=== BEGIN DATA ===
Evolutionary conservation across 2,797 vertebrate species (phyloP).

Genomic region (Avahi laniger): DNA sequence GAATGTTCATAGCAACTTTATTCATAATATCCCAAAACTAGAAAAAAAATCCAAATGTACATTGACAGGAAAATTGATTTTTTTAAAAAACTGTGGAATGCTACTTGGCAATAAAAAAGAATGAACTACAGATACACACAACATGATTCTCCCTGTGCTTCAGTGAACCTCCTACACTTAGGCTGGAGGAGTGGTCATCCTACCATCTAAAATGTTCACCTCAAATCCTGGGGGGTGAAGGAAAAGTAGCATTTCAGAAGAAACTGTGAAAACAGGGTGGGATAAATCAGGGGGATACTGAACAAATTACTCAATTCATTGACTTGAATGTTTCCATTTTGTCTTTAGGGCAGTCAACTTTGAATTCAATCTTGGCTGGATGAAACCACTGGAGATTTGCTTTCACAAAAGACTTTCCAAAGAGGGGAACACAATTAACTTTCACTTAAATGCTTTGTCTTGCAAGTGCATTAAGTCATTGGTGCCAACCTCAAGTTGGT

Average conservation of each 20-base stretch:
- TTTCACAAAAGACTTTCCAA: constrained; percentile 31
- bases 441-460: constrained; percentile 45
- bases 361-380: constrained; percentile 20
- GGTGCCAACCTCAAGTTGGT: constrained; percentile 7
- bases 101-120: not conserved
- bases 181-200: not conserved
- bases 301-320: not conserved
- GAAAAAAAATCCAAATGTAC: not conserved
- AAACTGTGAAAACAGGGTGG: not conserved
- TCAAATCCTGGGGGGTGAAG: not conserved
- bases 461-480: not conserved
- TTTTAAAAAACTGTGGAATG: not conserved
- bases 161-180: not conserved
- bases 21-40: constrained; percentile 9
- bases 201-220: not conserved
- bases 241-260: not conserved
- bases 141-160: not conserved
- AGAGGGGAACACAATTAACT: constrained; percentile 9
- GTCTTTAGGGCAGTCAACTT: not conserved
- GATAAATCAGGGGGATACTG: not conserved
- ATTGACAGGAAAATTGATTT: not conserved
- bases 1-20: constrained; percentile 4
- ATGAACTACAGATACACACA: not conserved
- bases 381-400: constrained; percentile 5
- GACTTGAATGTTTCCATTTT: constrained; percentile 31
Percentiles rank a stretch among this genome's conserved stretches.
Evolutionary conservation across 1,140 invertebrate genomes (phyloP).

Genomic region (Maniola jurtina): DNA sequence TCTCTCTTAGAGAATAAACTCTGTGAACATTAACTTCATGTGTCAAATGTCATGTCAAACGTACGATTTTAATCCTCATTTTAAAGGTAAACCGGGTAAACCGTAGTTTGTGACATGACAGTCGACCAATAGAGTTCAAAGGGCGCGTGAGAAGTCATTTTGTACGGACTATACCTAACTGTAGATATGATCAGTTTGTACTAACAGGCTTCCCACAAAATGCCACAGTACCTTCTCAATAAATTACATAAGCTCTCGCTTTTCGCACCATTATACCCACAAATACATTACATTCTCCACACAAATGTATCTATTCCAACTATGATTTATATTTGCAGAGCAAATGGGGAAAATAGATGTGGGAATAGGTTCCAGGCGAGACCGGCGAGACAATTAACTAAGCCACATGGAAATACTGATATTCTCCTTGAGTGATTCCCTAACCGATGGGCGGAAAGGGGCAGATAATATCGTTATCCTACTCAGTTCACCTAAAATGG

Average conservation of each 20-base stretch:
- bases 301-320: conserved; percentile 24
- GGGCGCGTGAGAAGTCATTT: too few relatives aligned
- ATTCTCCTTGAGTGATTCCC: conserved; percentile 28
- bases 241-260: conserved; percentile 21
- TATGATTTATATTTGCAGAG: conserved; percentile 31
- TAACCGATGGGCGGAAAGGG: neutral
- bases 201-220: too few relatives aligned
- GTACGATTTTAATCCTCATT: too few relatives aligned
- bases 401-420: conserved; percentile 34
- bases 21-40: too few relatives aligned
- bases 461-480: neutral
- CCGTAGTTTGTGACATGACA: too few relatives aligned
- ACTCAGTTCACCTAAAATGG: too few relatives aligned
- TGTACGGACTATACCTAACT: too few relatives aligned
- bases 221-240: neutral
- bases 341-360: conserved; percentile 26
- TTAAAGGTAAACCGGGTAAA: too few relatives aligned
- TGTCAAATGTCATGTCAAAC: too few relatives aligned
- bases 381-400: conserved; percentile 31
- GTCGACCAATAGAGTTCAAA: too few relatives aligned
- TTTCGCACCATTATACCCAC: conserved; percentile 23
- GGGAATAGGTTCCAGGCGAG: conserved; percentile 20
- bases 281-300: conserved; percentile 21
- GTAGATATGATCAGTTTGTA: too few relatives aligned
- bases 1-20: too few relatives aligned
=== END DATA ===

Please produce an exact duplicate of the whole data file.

Evolutionary conservation across 2,797 vertebrate species (phyloP).

Genomic region (Avahi laniger): DNA sequence GAATGTTCATAGCAACTTTATTCATAATATCCCAAAACTAGAAAAAAAATCCAAATGTACATTGACAGGAAAATTGATTTTTTTAAAAAACTGTGGAATGCTACTTGGCAATAAAAAAGAATGAACTACAGATACACACAACATGATTCTCCCTGTGCTTCAGTGAACCTCCTACACTTAGGCTGGAGGAGTGGTCATCCTACCATCTAAAATGTTCACCTCAAATCCTGGGGGGTGAAGGAAAAGTAGCATTTCAGAAGAAACTGTGAAAACAGGGTGGGATAAATCAGGGGGATACTGAACAAATTACTCAATTCATTGACTTGAATGTTTCCATTTTGTCTTTAGGGCAGTCAACTTTGAATTCAATCTTGGCTGGATGAAACCACTGGAGATTTGCTTTCACAAAAGACTTTCCAAAGAGGGGAACACAATTAACTTTCACTTAAATGCTTTGTCTTGCAAGTGCATTAAGTCATTGGTGCCAACCTCAAGTTGGT

Average conservation of each 20-base stretch:
- TTTCACAAAAGACTTTCCAA: constrained; percentile 31
- bases 441-460: constrained; percentile 45
- bases 361-380: constrained; percentile 20
- GGTGCCAACCTCAAGTTGGT: constrained; percentile 7
- bases 101-120: not conserved
- bases 181-200: not conserved
- bases 301-320: not conserved
- GAAAAAAAATCCAAATGTAC: not conserved
- AAACTGTGAAAACAGGGTGG: not conserved
- TCAAATCCTGGGGGGTGAAG: not conserved
- bases 461-480: not conserved
- TTTTAAAAAACTGTGGAATG: not conserved
- bases 161-180: not conserved
- bases 21-40: constrained; percentile 9
- bases 201-220: not conserved
- bases 241-260: not conserved
- bases 141-160: not conserved
- AGAGGGGAACACAATTAACT: constrained; percentile 9
- GTCTTTAGGGCAGTCAACTT: not conserved
- GATAAATCAGGGGGATACTG: not conserved
- ATTGACAGGAAAATTGATTT: not conserved
- bases 1-20: constrained; percentile 4
- ATGAACTACAGATACACACA: not conserved
- bases 381-400: constrained; percentile 5
- GACTTGAATGTTTCCATTTT: constrained; percentile 31
Percentiles rank a stretch among this genome's conserved stretches.
Evolutionary conservation across 1,140 invertebrate genomes (phyloP).

Genomic region (Maniola jurtina): DNA sequence TCTCTCTTAGAGAATAAACTCTGTGAACATTAACTTCATGTGTCAAATGTCATGTCAAACGTACGATTTTAATCCTCATTTTAAAGGTAAACCGGGTAAACCGTAGTTTGTGACATGACAGTCGACCAATAGAGTTCAAAGGGCGCGTGAGAAGTCATTTTGTACGGACTATACCTAACTGTAGATATGATCAGTTTGTACTAACAGGCTTCCCACAAAATGCCACAGTACCTTCTCAATAAATTACATAAGCTCTCGCTTTTCGCACCATTATACCCACAAATACATTACATTCTCCACACAAATGTATCTATTCCAACTATGATTTATATTTGCAGAGCAAATGGGGAAAATAGATGTGGGAATAGGTTCCAGGCGAGACCGGCGAGACAATTAACTAAGCCACATGGAAATACTGATATTCTCCTTGAGTGATTCCCTAACCGATGGGCGGAAAGGGGCAGATAATATCGTTATCCTACTCAGTTCACCTAAAATGG

Average conservation of each 20-base stretch:
- bases 301-320: conserved; percentile 24
- GGGCGCGTGAGAAGTCATTT: too few relatives aligned
- ATTCTCCTTGAGTGATTCCC: conserved; percentile 28
- bases 241-260: conserved; percentile 21
- TATGATTTATATTTGCAGAG: conserved; percentile 31
- TAACCGATGGGCGGAAAGGG: neutral
- bases 201-220: too few relatives aligned
- GTACGATTTTAATCCTCATT: too few relatives aligned
- bases 401-420: conserved; percentile 34
- bases 21-40: too few relatives aligned
- bases 461-480: neutral
- CCGTAGTTTGTGACATGACA: too few relatives aligned
- ACTCAGTTCACCTAAAATGG: too few relatives aligned
- TGTACGGACTATACCTAACT: too few relatives aligned
- bases 221-240: neutral
- bases 341-360: conserved; percentile 26
- TTAAAGGTAAACCGGGTAAA: too few relatives aligned
- TGTCAAATGTCATGTCAAAC: too few relatives aligned
- bases 381-400: conserved; percentile 31
- GTCGACCAATAGAGTTCAAA: too few relatives aligned
- TTTCGCACCATTATACCCAC: conserved; percentile 23
- GGGAATAGGTTCCAGGCGAG: conserved; percentile 20
- bases 281-300: conserved; percentile 21
- GTAGATATGATCAGTTTGTA: too few relatives aligned
- bases 1-20: too few relatives aligned